5 Million Approved to Aid Small Businesses

The State Finance Council met this morning and approved $5 million in state aid to help flood-damaged businesses in Southeast Kansas to rebuild and recover. The funds will come from a disaster emergency fund that was established after the Greensburg tornado.


As many businesses in the flood-damaged areas have discovered, the recovery assistance available under current law is very limited. Other than low-interest SBA loans, there is little assistance readily available on the federal side.


That’s why the state decided to step in and target business assistance in this first wave of new help to the affected areas. As business owners make decisions about rebuilding over the next few months, we want to encourage as much as possible that they do in fact reopen and stay in their home communities.


The new business assistance package is modeled on a program the full legislature established to help Greensburg businesses after the tornado. To date, 56 businesses in Greensburg have been approved to help under the program.


The new assistance is in three areas:


Investment assistance: The state will cover up to 10 percent of the cost of replacing capital equipment that was damaged or destroyed by the floods.


Rental assistance: The state will help pay the cost of renting temporary facilities for a business to operate from while their primary business location is restored after flood damage.


Job restoration assistance: The state will pay up to $3,500 for each employee whose job was lost as a result of flooding but whose job is restored as a result of business reinvestment.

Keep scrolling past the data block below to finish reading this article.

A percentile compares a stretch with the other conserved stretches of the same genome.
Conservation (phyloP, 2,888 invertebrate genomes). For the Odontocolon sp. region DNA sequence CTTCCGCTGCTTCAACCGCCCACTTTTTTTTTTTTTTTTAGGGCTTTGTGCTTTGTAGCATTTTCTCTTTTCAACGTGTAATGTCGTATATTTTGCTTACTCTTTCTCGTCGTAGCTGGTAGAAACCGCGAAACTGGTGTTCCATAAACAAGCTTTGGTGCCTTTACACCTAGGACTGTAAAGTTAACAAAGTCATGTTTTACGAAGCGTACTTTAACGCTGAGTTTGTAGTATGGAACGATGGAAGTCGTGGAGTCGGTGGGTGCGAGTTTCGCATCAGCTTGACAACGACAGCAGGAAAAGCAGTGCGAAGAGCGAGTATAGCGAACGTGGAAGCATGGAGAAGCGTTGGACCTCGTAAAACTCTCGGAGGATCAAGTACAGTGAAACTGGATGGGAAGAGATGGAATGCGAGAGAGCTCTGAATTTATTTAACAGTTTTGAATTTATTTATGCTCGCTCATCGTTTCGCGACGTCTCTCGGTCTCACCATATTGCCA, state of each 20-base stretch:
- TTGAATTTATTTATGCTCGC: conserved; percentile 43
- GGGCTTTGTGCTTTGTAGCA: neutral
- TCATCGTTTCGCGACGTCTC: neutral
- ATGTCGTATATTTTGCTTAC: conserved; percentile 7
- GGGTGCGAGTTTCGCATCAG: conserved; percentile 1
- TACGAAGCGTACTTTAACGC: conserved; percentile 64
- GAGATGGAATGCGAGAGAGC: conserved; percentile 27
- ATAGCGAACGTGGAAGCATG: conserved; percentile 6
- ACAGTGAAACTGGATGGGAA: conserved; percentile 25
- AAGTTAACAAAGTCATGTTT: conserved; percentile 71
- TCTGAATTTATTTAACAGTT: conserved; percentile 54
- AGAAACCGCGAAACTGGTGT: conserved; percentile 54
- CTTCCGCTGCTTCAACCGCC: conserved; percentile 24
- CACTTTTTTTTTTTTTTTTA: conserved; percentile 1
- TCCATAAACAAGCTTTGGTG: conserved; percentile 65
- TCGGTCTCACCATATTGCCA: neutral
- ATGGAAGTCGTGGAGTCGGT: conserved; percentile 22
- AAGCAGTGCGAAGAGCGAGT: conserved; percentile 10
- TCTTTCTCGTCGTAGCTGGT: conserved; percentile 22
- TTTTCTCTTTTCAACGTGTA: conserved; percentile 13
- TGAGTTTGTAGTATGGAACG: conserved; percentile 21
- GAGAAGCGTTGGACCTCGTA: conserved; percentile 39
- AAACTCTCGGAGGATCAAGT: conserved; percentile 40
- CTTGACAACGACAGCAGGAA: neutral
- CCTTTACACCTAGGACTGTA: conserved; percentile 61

The Kansas Department of Revenue will administer the new program. Information about how the program and how to apply for help will be made available in the coming days at www.ksrevenue.org, and interested businesses should keep an eye on the department’s website. In addition, the Department plans to schedule meetings in flood-damaged communities to explain in person to damaged businesses how this new relief will work.


This is the first of several long-term recovery actions that will be put in place. I anticipate the next steps will involve housing assistance, both in the short term and to address the long-term housing shortage in Southeast Kansas.


In addition, Congressman Tiahrt advised me earlier this week that he plans to introduce a disaster-relief bill in Congress that will include several tax-relief measures to help flood-damaged businesses to recover costs of rebuilding. If you are in that situation, you may want to be on contact with Congressman Tiahrt’s office.


I’ll keep you posted on the state’s actions as best I can.


Derek Schmidt

Kansas State Senator

P.O. Box 747

Independence, KS 67301




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